Son of former Saints’ first-round pick Irv Smith (1993), who played seven seasons in NFL. In 2018, All-SEC Second Team and All-America Second Team (AFCA). At Alabama, established single-season mark for a tight end with seven touchdowns. A home run hitter who averaged over 16 ypc., earned a first down on 28 of 44 receptions and logged over 20 yards on 11 catches. At 6-foot-2 and 242 pounds, physical competitor at the line of scrimmage and excellent pass catcher. A junior with soft hands and snatches passes cleanly. Good body control. Fluently gets in and out of cuts and crisp route runner. Impressive route resume. Commands the middle of the gridiron and runs deep patterns down the seam of the defense. Gains yards after catch in chunks. Aggressive and fierce blocker with good footwork. Good hand usage and punches opponents to move defenders. Versatile competitor who can be lined up as tight end, full back and slot receiver. Lacks ideal size and shorter arms for the position. Additional upper-body strength and body mass essential. At times, rounds out patterns and decelerates out of breaks. Only a one-year starter and needs time to grow into potential. Extremely athletic player with an enticing skill set.
Key Career Stats
Receptions: 58
Yards per Reception: 14.4 
Team Target Share: 14% (2018)
Breakaway Ability
40-yard Dash: 4.63
3-cone Drill: 7.32
20-yard Shuttle: 4.33
Draft Grade: Second round 


4. Jace Sternberger, Texas A&M
Decorated junior campaign in 2018: Consensus All-American First Team by many media outlets, All-SEC First Team and John Mackey Award semifinalist. In 2015, enrolled at Kansas, redshirted and saw limited action the following season. Transferred and played at Northeastern Oklahoma A&M (JUCO) in 2017. Finally, landed at College Station last year and snatched 47 passes for 804 yards and 10 touchdowns. Team Offensive MVP and Strength and Conditioning Offensive Aggie Award. Three-sport athlete in high school (basketball, track and football). At 6-foot-4 and 251 pounds, a versatile athlete with impressive physical tools. Enticing mix of blocking, catching and running abilities. Natural hands catcher. Good release off the line. Strong hands and ball skills. Adjusts to passes well. Looks and moves like a receiver up the field. Good concentration and fights, and wins, in traffic. Weapon in the middle of the gridiron. Physical and difficult to tackle in open field. Shields off defenders with frame. Robust and willing blocker. Lacks elite route running skills. A little lethargic in and out of cuts. Does not create separation at top of stem. Some wasted movement in routes. Only one season of production on resume. Added bulk required. An underrated playmaker who can aid a team in the aerial assault.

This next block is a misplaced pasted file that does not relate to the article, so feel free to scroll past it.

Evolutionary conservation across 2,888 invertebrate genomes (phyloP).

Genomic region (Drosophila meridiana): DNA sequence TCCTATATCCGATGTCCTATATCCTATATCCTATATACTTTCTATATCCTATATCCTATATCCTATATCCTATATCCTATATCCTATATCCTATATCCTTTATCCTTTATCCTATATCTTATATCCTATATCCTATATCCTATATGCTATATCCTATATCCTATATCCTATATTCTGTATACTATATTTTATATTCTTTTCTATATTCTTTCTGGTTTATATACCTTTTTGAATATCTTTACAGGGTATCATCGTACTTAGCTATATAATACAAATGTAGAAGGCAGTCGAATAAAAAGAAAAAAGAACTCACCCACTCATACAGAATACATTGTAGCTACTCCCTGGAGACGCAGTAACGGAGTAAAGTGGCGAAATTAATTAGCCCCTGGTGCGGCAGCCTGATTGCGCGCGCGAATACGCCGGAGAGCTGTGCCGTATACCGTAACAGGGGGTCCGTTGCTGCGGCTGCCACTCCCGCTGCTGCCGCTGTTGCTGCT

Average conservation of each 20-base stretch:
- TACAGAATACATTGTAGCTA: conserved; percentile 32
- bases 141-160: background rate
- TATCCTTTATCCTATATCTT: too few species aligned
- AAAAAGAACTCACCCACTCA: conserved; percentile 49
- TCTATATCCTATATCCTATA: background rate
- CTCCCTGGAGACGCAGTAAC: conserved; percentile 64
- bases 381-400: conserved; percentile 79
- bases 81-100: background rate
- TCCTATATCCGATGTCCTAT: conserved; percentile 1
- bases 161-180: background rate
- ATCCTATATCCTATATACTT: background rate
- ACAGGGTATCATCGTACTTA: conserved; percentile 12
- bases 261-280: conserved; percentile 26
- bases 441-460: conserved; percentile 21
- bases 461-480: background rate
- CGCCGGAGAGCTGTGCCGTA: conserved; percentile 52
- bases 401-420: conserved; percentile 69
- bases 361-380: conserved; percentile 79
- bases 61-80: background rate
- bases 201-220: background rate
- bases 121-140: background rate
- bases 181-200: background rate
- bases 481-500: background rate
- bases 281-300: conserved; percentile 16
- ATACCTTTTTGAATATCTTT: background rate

Key Career Stats
Receptions: 48
Yards per Reception: 17.3
Team Target Share: 19% (2018)
Breakaway Ability
40-yard Dash: 4.75
3-cone Drill: 7.19
20-yard Shuttle: 4.31
Draft Grade: Second round


5. Caleb Wilson, UCLA
Overlooked pass-catching prospect. In 2018, All-Pac-12 First Team, All-Pac-12 Academic honorable mention, and All-America Second Team by Sporting News and CBS Sports. Established single-season team records for a tight end with 60 catches for 965 yards. Finished as the nation's top tight end in receptions per game (5.0), receiving yards per game (80.4) and total receiving yards. Son of NFL coach and 12th round draft pick in 1992. High school teammate of Arizona QB Khalil Tate. Originally, committed to Old Dominion to play quarterback but enrolled at USC where father coached. When Dad fired, transferred to UCLA. In 2017, suffered foot injury and played in only five games: Totaled 38 catches for 490 yards and a touchdown. At 6-foot-4 and 240 pounds, creates mismatches all over the gridiron: Too fast and athletic against linebackers and long and lean versus safeties. Glides off the line of scrimmage. Good spatial awareness. Identifies opening in zone coverage and settles down. Strong hands and catches pass through contact. Long arms and plays above the rim. Good high-point receiver. Very good body control and strength for frame. Light feet. Adjusts well to poorly thrown balls. Oversized wideout playing tight end. Ventures into the middle of the defense. Finesse player and upright runner. Below average run blocker and at times lunges in pass protection. Need to lower pads and punish tacklers for extra yards. An astute franchise will draft and groom the former Bruin as a professional.

Key Career Stats
Receptions: 114
Yards per Reception: 14.7
Team Target Share: 25% (2018)
Breakaway Ability
40-yard Dash: 4.56
3-cone Drill: 7.20
20-yard Shuttle: 4.40
Draft Grade: Third round

Best of the Rest

6. Dawson Knox, Mississippi

7. Josh Oliver, San Jose State

8. Kahale Warring, San Diego State

9. Dax Raymond, Utah State

10. Kaden Smith, Stanford

With his Masters in history and professional experience as an educator, John Laub is uniquely qualified to research, analyze and discover new insights and trends in college and professional football. Laub has played fantasy football for thirty years and published articles for FootballDiehards.com for well over 20 years. He won $10,000 in 1993, defeating nearly 15,000 owners, and published Audibles: Winning is Everything in the 1990s. He is co-host of the DFSDudes and CFF: On Campus PodCasts. He truly is The Gridiron Scholar. 

Twitter: @GridironSchol91 or e-mail: Audibles@aol.com